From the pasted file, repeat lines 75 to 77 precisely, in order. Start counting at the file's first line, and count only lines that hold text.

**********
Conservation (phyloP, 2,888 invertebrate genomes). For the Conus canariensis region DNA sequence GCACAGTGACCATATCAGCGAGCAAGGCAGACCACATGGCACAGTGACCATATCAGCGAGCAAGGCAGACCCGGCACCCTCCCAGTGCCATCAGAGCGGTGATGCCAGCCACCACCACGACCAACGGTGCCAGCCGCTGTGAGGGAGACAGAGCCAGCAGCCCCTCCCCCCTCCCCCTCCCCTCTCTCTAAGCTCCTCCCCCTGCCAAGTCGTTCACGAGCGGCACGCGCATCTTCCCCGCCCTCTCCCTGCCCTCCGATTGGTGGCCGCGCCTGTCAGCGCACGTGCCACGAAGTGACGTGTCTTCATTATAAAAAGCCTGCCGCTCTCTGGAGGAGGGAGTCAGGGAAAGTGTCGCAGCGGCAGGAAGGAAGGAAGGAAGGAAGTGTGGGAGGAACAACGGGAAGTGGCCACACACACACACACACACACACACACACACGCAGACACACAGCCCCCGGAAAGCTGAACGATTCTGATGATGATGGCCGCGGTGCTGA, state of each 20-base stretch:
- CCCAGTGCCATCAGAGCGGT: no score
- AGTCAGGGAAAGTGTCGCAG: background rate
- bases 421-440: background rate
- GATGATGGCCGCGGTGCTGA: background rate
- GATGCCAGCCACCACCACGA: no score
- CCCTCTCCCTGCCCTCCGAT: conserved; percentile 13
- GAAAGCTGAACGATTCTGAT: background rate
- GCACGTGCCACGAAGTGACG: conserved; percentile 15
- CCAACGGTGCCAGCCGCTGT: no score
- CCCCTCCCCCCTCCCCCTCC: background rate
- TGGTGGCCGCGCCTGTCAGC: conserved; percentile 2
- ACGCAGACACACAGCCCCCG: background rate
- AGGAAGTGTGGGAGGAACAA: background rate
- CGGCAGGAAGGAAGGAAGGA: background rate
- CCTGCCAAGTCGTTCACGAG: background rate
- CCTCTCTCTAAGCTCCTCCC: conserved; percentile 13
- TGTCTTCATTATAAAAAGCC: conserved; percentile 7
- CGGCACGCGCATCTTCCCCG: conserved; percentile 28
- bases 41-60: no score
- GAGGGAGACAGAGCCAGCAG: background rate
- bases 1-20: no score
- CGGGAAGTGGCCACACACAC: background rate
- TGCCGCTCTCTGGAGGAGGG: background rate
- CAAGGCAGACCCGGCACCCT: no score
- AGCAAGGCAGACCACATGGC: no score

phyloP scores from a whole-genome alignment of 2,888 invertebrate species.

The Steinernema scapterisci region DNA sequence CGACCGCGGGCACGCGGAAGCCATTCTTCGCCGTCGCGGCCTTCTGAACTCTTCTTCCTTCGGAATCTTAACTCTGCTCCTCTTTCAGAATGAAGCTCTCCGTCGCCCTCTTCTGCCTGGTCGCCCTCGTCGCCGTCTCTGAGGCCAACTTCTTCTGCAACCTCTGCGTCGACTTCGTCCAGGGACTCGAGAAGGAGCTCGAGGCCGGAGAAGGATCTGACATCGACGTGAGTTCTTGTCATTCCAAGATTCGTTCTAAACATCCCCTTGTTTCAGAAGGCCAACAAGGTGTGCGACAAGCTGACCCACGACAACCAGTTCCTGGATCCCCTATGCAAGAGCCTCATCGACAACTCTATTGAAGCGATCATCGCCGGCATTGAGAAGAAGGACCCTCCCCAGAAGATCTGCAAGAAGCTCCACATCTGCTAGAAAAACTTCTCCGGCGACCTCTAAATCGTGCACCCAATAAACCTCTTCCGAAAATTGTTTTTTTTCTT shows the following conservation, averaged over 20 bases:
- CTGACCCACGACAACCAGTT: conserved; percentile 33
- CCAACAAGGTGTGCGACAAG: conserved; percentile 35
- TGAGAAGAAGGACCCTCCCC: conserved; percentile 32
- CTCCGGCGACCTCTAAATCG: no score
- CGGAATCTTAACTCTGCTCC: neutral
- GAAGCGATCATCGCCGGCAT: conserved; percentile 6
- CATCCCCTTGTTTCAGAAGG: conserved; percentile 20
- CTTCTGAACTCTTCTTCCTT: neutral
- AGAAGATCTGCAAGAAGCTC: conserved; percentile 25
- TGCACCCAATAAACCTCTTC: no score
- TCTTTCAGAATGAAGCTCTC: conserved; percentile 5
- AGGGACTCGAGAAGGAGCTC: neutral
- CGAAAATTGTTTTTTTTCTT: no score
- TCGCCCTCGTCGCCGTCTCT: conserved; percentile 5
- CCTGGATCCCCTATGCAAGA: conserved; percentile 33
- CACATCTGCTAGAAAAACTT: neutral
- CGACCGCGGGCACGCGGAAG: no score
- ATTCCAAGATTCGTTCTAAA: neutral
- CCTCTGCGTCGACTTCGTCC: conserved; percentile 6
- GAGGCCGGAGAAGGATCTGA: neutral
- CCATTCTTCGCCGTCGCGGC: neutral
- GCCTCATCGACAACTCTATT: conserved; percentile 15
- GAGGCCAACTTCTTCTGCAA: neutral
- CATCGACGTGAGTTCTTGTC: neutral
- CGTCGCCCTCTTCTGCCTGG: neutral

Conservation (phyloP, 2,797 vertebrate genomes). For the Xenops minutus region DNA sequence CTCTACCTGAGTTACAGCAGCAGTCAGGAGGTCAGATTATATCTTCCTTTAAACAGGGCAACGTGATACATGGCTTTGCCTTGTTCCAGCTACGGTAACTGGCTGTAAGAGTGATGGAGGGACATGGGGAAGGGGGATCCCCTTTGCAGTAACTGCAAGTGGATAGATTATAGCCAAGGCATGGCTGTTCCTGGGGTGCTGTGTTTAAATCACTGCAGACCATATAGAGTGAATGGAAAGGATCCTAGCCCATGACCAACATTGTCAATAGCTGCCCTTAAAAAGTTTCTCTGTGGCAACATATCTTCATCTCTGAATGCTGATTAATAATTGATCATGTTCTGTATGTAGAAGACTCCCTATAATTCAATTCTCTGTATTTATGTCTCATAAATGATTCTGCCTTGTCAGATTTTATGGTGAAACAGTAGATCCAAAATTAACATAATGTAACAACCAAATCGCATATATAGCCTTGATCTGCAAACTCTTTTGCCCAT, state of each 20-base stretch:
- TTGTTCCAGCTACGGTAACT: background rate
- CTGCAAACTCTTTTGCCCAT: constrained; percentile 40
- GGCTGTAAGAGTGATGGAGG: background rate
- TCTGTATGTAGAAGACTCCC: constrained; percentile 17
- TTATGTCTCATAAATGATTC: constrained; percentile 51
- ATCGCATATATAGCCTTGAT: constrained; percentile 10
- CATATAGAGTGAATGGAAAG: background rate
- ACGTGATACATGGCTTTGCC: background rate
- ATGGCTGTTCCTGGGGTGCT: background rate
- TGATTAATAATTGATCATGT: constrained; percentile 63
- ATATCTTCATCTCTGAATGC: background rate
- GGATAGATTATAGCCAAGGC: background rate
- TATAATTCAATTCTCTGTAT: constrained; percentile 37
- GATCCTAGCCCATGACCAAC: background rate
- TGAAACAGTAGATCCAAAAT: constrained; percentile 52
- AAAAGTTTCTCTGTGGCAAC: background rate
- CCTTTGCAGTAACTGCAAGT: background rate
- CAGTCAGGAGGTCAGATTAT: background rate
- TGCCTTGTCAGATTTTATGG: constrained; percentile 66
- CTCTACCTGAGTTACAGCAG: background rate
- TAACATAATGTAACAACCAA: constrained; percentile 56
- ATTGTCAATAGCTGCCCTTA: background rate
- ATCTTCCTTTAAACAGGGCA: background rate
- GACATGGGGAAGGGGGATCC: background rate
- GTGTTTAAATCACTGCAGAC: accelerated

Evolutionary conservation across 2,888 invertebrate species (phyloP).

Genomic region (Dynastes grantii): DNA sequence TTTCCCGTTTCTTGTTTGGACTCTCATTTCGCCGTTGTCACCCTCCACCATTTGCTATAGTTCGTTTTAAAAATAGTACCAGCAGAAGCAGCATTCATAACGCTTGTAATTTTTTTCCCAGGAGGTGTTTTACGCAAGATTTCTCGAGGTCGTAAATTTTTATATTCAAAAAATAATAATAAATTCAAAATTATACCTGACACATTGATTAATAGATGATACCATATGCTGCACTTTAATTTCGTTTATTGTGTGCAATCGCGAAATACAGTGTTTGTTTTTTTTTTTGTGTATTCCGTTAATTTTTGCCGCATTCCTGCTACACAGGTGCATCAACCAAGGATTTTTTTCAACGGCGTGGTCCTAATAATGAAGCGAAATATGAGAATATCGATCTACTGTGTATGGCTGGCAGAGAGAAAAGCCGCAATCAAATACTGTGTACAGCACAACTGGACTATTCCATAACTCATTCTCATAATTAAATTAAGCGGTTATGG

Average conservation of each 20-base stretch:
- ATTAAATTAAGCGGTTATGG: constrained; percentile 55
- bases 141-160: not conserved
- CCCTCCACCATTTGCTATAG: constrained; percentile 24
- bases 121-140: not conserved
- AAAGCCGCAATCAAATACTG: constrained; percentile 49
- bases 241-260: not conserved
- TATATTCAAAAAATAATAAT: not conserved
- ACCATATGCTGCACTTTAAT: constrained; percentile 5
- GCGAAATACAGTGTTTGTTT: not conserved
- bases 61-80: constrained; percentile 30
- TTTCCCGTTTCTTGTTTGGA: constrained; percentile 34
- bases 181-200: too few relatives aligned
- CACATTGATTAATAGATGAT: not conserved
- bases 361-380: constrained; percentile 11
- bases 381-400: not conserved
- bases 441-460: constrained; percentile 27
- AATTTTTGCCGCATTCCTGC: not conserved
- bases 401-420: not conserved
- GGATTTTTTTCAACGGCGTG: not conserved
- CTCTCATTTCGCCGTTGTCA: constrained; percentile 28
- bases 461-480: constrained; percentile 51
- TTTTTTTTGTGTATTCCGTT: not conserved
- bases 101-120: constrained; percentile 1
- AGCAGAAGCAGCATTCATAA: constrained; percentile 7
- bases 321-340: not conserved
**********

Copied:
- TAACATAATGTAACAACCAA: constrained; percentile 56
- ATTGTCAATAGCTGCCCTTA: background rate
- ATCTTCCTTTAAACAGGGCA: background rate